As you dream of meeting around the Thanksgiving table this year, you may be remembering times spent listening to the stories told in your family during family gatherings. One of the stories told many times in our family was about the time we had a big family reunion at a park and it suddenly began to storm. Everyone grabbed something important and ran for cover. Uncle Clarence will always be remembered with a smile because he saved the watermelon.
Everyone has a story about a funny Uncle Clarence, an eccentric Aunt Gertrude, or another relative who did memorable things. Celebrate those stories in November as you observe Family Stories Month and National Memoir Writing Month.
Here are some ways that will help jog those memories (some adapted from Down Memory Lane, a featured product this month that is chock full of ideas for encouraging story-telling):
- FAMILY: Some questions to ask – What is a family? Who was in your family when you were young? Who is in your family now? Where did your name come from? What nicknames were given to various members of your family? What friends have been like family to you? Who are the people you have loved in your life?
- ACTIVITIES: Start by making a list of things that families do together, such as fun activities, religious activities, vacations, spring cleaning, making music, etc. Ask participants to share a family story about one of the things listed.
- HOLIDAYS: Review some of the various holidays during the year and ask participants to share a story of how their family celebrated it. What were their family traditions on these special days? Possibilities: birthdays, religious days (Easter, Passover, etc.), Valentine’s Day, New Year’s Eve, patriotic holidays.
- FAMILY TREE: Draw a simple family tree on a piece of copy paper, with blanks for the current generation, two generations back, and two generations forward. Make a copy for each participant. (Some are available on the internet.) Help participants as they fill it out. Ask questions like these: Who do you resemble on your family tree? Who looks like you? Which relative was the funniest, or the most eccentric?
- OBJECTS: Gather some objects like these that will trigger memories: photo albums and other old pictures, family portraits, china dishes, jewelry, a quilt or doily, lunch pail, record album covers, old newspaper or Life magazine, Norman Rockwell posters, old school books, wedding veil, baby booties or bib, vintage transistor radio, ballet shoes, kitchen utensils and tools (flour sifter, manual egg beater, spatula). Ask: Who used this [object], or which family member does this [object] remind you of?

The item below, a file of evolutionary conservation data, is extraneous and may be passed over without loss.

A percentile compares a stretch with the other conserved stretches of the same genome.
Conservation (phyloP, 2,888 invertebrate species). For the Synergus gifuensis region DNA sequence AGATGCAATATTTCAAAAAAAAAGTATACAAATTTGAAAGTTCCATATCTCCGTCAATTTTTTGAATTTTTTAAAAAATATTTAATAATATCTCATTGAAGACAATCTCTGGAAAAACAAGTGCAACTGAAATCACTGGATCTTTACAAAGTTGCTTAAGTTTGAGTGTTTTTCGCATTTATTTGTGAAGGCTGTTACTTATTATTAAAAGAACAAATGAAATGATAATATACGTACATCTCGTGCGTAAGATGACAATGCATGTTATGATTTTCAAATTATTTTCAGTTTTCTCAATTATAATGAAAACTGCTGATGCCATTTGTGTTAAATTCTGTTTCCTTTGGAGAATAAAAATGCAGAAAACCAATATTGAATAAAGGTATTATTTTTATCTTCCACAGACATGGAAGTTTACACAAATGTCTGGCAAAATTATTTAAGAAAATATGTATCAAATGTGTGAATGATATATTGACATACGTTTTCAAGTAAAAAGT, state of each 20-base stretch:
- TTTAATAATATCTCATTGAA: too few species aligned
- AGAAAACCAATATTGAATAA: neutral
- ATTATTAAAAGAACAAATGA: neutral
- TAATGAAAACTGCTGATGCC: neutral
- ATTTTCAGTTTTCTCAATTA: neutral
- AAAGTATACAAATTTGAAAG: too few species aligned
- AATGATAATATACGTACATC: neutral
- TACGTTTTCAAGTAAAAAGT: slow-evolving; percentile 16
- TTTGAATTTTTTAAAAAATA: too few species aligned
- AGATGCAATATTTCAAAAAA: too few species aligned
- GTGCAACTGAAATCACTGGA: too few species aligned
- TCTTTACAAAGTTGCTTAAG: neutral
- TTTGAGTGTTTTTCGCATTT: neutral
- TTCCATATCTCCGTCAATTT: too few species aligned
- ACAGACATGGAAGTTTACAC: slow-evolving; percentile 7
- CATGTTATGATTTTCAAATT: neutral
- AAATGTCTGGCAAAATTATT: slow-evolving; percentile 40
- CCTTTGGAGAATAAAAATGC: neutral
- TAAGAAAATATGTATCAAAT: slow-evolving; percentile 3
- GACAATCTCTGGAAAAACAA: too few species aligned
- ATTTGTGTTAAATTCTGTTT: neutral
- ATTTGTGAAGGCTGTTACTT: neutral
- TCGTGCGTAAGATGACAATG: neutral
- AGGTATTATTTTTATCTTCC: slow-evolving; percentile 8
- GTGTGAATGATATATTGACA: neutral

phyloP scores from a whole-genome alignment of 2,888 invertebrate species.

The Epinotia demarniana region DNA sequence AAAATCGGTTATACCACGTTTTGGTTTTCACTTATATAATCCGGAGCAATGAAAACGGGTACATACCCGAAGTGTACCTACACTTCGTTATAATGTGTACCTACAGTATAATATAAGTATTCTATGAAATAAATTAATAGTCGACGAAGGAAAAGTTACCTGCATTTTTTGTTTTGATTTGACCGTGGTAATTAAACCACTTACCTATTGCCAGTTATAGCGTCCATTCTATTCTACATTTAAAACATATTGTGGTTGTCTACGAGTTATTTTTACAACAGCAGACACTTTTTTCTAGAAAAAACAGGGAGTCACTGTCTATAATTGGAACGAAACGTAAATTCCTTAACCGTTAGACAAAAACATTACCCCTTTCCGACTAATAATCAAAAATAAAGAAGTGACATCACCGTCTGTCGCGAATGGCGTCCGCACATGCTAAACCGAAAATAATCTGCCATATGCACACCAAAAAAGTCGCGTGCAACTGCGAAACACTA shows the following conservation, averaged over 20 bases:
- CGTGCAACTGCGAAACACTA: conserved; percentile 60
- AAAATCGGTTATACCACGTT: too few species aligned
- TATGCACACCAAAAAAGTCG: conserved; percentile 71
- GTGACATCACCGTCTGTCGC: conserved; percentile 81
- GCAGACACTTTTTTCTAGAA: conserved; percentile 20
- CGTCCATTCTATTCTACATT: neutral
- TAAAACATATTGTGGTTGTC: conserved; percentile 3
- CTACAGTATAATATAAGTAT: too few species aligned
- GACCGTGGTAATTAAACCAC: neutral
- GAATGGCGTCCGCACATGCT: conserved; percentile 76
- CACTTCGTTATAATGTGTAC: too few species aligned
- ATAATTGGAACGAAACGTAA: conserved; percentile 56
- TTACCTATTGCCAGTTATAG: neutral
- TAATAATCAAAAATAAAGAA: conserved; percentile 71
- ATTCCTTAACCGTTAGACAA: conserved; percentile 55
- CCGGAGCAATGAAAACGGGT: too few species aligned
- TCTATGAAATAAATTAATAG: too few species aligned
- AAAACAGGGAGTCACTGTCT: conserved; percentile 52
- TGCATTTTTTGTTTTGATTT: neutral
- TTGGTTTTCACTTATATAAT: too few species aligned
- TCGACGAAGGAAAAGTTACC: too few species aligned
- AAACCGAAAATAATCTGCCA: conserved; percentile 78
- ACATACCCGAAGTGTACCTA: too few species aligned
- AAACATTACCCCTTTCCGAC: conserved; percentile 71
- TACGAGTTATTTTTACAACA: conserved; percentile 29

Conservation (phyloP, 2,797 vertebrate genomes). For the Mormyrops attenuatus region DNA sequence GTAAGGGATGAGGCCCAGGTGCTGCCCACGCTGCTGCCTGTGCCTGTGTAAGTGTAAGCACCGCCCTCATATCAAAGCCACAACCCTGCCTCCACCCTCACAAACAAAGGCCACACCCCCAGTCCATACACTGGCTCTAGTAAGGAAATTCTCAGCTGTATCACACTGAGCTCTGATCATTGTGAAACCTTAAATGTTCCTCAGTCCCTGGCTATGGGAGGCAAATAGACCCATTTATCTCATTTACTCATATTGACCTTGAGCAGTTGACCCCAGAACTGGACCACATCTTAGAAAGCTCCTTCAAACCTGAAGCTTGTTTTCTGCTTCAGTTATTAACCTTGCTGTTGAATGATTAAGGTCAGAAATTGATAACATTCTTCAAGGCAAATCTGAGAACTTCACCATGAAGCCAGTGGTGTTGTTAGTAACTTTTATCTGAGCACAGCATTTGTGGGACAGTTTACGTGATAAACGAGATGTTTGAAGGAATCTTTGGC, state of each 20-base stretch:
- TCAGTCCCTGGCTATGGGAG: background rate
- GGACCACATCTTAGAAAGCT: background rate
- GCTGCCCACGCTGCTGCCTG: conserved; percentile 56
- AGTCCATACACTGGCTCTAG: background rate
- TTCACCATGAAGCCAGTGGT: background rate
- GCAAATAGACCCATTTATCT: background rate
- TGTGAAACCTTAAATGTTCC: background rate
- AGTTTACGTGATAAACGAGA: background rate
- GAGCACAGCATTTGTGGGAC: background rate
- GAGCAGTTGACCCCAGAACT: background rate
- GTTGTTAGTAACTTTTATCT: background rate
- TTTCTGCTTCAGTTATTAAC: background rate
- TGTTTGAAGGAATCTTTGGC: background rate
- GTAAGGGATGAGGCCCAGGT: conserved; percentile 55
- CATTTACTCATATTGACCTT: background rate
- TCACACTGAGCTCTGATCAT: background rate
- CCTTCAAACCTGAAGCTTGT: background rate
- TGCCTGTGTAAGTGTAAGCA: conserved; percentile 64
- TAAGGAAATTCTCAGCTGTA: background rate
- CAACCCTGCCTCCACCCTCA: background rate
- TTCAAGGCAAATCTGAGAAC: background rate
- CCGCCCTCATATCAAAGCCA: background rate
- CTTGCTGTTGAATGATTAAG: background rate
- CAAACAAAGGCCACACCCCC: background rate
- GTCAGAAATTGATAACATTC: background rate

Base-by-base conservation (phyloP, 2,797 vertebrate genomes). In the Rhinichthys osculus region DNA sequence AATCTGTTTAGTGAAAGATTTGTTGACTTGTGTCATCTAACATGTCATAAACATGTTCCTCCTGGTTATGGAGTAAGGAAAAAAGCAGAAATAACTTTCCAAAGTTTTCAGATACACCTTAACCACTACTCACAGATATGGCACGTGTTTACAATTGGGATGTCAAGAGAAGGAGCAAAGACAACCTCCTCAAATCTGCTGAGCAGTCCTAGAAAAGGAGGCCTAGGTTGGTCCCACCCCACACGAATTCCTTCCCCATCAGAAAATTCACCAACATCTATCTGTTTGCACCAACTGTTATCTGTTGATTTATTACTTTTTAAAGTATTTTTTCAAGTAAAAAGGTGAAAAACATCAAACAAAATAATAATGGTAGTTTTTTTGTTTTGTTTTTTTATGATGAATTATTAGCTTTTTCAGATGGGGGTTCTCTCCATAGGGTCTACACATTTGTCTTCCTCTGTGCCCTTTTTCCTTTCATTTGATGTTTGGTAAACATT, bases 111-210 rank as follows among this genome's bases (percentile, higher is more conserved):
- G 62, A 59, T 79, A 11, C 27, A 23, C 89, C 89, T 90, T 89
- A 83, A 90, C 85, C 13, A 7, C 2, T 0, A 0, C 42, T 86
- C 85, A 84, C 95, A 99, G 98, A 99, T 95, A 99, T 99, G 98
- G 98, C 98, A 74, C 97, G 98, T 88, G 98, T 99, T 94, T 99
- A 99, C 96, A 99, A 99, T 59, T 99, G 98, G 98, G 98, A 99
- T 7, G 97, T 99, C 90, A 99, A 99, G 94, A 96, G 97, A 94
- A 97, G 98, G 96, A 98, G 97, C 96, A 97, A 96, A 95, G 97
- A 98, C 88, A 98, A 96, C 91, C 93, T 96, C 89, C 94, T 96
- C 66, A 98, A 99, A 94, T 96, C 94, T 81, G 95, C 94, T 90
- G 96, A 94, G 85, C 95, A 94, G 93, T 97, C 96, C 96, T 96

- PLACES: Find a large map of the country to display. Or, find an outline of the country small enough for an 8½” x 11” piece of paper and make a copy for everyone in your group. Talk about all the places people have been – birthplaces, schools or college, workplaces, memorable vacations. Ask: Where were you born? Where did you live most of your life?
- SENSORY: Sounds, tastes, touch, and aromas can transport us instantly back to another time, another place. Here are some good triggers: Smells – cinnamon, Old Spice after-shave, rubbing alcohol, sachet, roses, balsam or pine needles. Tastes – applesauce, lemonade. Sounds – train whistle, rooster crowing, typewriter, Frank Sinatra or Elvis Presley singing. Touch – feather, felt, fur, hand lotion. Ask participants what each one makes them think about.
- HATS AND ACCESSORIES: Gather some old hats and fashion accessories (or pictures of them). Talk about which members of the family would wear these. Suggestions: pillbox hat, beret, wedding veil, derby, feather boa, pocket watch, wool scarf, gloves, love beads, political lapel pin, tie tack, headband, barrette, baby bonnet, cowboy hat, baseball cap, belt buckle, wide tie, handkerchief, purse, wristwatch, charm bracelet, play sheriff’s badge, cufflinks, cummerbund.
- FAMILY STORY DAY: Hold a family story day. In advance, hold a reminiscing session with your group on the topic “Funny Family Memories.” Write down stories that are shared. Invite family members to come in and then read the stories aloud. Encourage family members to share their own memories.
Here are some websites that offer help to spark story-telling:
For more ideas for November activity planning, check out the resources highlighted below.
Continue to look for upcoming editions of this newsletter on the first day of the month. (Themes focus on the following month.) Our newsletter contains useful information to make your job of working with older adults more fulfilling. Other features in this issue of ElderSong’s Activity Ideas blog:
- Family Stories Resources: Featured Products for October
- Family Stories Trivia
- Quote for the Month
Family Stories Trivia
- What is the name of Dorothy’s aunt in the book and movie The Wizard of Oz? Aunt Em
- At one time, where were you able to find Mammy Yokum? In the comic strip section of the newspaper
- In the 1950s sitcom about a family called the Andersons, which family member knew best? Father
- Which fictional character told tales about Brer Rabbit? Uncle Remus
- When was the novel Uncle Tom’s Cabin written? Right before the U.S. Civil War, in the mid-1880s
- In which fictional family do you find Uncle Fester and Cousin Itt? Addams Family
- The Brothers Karamazov is a novel that took place in which country? Russia
- What kind of poetry is represented by Mother Goose? Nursery rhymes for children
- Who is Auntie Mame? The inspiration for a novel, a Broadway play, a musical, and two movies
- During World War II, what was the name of the figure on recruitment posters? Uncle Sam
Quote for the Month: “You don’t choose your family. They are God’s gift to you, as you are to them.” Bishop Desmond Tutu
“Family Stories” was written by Beckie Karras. Copyright 2015 ElderSong Publications, Inc. All rights reserved.
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